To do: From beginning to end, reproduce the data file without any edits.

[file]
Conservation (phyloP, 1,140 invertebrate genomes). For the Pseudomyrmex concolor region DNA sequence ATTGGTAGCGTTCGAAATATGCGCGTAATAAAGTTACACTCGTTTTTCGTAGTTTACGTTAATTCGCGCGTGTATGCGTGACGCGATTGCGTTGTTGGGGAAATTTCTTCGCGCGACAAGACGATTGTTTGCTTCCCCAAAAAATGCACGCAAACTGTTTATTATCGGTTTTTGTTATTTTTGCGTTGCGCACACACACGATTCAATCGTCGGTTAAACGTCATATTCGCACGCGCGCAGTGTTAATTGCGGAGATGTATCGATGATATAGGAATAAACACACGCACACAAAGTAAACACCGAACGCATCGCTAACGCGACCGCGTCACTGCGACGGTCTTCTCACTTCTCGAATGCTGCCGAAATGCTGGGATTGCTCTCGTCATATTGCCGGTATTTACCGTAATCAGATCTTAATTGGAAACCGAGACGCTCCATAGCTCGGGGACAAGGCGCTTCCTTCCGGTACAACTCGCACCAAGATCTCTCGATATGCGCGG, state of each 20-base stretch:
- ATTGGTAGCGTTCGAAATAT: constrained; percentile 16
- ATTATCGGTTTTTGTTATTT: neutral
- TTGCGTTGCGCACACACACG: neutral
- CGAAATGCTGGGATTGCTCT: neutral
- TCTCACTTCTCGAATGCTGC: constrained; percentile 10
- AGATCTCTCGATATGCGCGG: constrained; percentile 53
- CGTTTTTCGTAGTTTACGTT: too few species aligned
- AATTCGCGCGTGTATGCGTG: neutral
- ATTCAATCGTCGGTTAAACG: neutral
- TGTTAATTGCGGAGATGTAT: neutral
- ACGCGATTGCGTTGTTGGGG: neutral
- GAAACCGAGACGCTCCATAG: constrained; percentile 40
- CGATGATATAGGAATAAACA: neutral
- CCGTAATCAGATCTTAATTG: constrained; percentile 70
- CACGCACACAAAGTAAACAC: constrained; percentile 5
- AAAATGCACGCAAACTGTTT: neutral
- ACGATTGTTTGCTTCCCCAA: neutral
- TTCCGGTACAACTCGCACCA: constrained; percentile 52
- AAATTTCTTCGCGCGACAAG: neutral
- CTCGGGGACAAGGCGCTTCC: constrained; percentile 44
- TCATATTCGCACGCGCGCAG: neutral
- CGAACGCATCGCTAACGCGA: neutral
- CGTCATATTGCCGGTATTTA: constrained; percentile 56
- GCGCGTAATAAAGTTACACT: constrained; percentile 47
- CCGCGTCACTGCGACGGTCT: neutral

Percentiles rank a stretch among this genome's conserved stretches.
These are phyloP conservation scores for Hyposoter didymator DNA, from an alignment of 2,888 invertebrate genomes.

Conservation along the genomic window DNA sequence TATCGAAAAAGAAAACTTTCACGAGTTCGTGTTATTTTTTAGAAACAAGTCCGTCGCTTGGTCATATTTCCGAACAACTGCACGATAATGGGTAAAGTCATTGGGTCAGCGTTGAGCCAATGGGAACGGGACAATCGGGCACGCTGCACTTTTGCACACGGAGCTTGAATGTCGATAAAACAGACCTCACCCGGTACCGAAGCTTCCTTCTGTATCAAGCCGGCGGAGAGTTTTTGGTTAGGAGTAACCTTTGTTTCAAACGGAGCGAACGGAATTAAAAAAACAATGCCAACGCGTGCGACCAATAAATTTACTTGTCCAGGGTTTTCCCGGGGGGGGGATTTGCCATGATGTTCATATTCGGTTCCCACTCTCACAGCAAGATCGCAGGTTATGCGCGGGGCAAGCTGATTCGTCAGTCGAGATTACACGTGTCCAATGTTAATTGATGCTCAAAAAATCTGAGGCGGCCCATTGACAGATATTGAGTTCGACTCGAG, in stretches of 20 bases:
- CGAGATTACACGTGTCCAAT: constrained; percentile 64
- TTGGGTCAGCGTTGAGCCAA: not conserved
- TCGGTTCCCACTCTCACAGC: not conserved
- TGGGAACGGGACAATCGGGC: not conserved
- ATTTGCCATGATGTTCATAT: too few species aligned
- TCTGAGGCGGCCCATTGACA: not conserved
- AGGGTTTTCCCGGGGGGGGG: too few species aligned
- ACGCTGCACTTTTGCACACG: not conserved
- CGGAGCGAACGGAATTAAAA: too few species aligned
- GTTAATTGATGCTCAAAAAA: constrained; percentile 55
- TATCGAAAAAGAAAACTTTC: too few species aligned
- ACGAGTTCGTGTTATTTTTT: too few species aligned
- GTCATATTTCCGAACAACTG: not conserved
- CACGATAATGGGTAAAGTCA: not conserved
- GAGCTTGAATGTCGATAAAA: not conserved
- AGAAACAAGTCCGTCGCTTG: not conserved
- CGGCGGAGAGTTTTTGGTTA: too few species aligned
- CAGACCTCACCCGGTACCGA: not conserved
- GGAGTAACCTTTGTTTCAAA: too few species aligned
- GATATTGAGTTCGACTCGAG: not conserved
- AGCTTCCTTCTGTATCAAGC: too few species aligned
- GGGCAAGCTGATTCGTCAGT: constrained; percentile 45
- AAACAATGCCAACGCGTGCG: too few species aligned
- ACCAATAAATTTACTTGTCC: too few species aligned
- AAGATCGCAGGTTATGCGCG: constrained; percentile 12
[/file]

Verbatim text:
Conservation (phyloP, 1,140 invertebrate genomes). For the Pseudomyrmex concolor region DNA sequence ATTGGTAGCGTTCGAAATATGCGCGTAATAAAGTTACACTCGTTTTTCGTAGTTTACGTTAATTCGCGCGTGTATGCGTGACGCGATTGCGTTGTTGGGGAAATTTCTTCGCGCGACAAGACGATTGTTTGCTTCCCCAAAAAATGCACGCAAACTGTTTATTATCGGTTTTTGTTATTTTTGCGTTGCGCACACACACGATTCAATCGTCGGTTAAACGTCATATTCGCACGCGCGCAGTGTTAATTGCGGAGATGTATCGATGATATAGGAATAAACACACGCACACAAAGTAAACACCGAACGCATCGCTAACGCGACCGCGTCACTGCGACGGTCTTCTCACTTCTCGAATGCTGCCGAAATGCTGGGATTGCTCTCGTCATATTGCCGGTATTTACCGTAATCAGATCTTAATTGGAAACCGAGACGCTCCATAGCTCGGGGACAAGGCGCTTCCTTCCGGTACAACTCGCACCAAGATCTCTCGATATGCGCGG, state of each 20-base stretch:
- ATTGGTAGCGTTCGAAATAT: constrained; percentile 16
- ATTATCGGTTTTTGTTATTT: neutral
- TTGCGTTGCGCACACACACG: neutral
- CGAAATGCTGGGATTGCTCT: neutral
- TCTCACTTCTCGAATGCTGC: constrained; percentile 10
- AGATCTCTCGATATGCGCGG: constrained; percentile 53
- CGTTTTTCGTAGTTTACGTT: too few species aligned
- AATTCGCGCGTGTATGCGTG: neutral
- ATTCAATCGTCGGTTAAACG: neutral
- TGTTAATTGCGGAGATGTAT: neutral
- ACGCGATTGCGTTGTTGGGG: neutral
- GAAACCGAGACGCTCCATAG: constrained; percentile 40
- CGATGATATAGGAATAAACA: neutral
- CCGTAATCAGATCTTAATTG: constrained; percentile 70
- CACGCACACAAAGTAAACAC: constrained; percentile 5
- AAAATGCACGCAAACTGTTT: neutral
- ACGATTGTTTGCTTCCCCAA: neutral
- TTCCGGTACAACTCGCACCA: constrained; percentile 52
- AAATTTCTTCGCGCGACAAG: neutral
- CTCGGGGACAAGGCGCTTCC: constrained; percentile 44
- TCATATTCGCACGCGCGCAG: neutral
- CGAACGCATCGCTAACGCGA: neutral
- CGTCATATTGCCGGTATTTA: constrained; percentile 56
- GCGCGTAATAAAGTTACACT: constrained; percentile 47
- CCGCGTCACTGCGACGGTCT: neutral

Percentiles rank a stretch among this genome's conserved stretches.
These are phyloP conservation scores for Hyposoter didymator DNA, from an alignment of 2,888 invertebrate genomes.

Conservation along the genomic window DNA sequence TATCGAAAAAGAAAACTTTCACGAGTTCGTGTTATTTTTTAGAAACAAGTCCGTCGCTTGGTCATATTTCCGAACAACTGCACGATAATGGGTAAAGTCATTGGGTCAGCGTTGAGCCAATGGGAACGGGACAATCGGGCACGCTGCACTTTTGCACACGGAGCTTGAATGTCGATAAAACAGACCTCACCCGGTACCGAAGCTTCCTTCTGTATCAAGCCGGCGGAGAGTTTTTGGTTAGGAGTAACCTTTGTTTCAAACGGAGCGAACGGAATTAAAAAAACAATGCCAACGCGTGCGACCAATAAATTTACTTGTCCAGGGTTTTCCCGGGGGGGGGATTTGCCATGATGTTCATATTCGGTTCCCACTCTCACAGCAAGATCGCAGGTTATGCGCGGGGCAAGCTGATTCGTCAGTCGAGATTACACGTGTCCAATGTTAATTGATGCTCAAAAAATCTGAGGCGGCCCATTGACAGATATTGAGTTCGACTCGAG, in stretches of 20 bases:
- CGAGATTACACGTGTCCAAT: constrained; percentile 64
- TTGGGTCAGCGTTGAGCCAA: not conserved
- TCGGTTCCCACTCTCACAGC: not conserved
- TGGGAACGGGACAATCGGGC: not conserved
- ATTTGCCATGATGTTCATAT: too few species aligned
- TCTGAGGCGGCCCATTGACA: not conserved
- AGGGTTTTCCCGGGGGGGGG: too few species aligned
- ACGCTGCACTTTTGCACACG: not conserved
- CGGAGCGAACGGAATTAAAA: too few species aligned
- GTTAATTGATGCTCAAAAAA: constrained; percentile 55
- TATCGAAAAAGAAAACTTTC: too few species aligned
- ACGAGTTCGTGTTATTTTTT: too few species aligned
- GTCATATTTCCGAACAACTG: not conserved
- CACGATAATGGGTAAAGTCA: not conserved
- GAGCTTGAATGTCGATAAAA: not conserved
- AGAAACAAGTCCGTCGCTTG: not conserved
- CGGCGGAGAGTTTTTGGTTA: too few species aligned
- CAGACCTCACCCGGTACCGA: not conserved
- GGAGTAACCTTTGTTTCAAA: too few species aligned
- GATATTGAGTTCGACTCGAG: not conserved
- AGCTTCCTTCTGTATCAAGC: too few species aligned
- GGGCAAGCTGATTCGTCAGT: constrained; percentile 45
- AAACAATGCCAACGCGTGCG: too few species aligned
- ACCAATAAATTTACTTGTCC: too few species aligned
- AAGATCGCAGGTTATGCGCG: constrained; percentile 12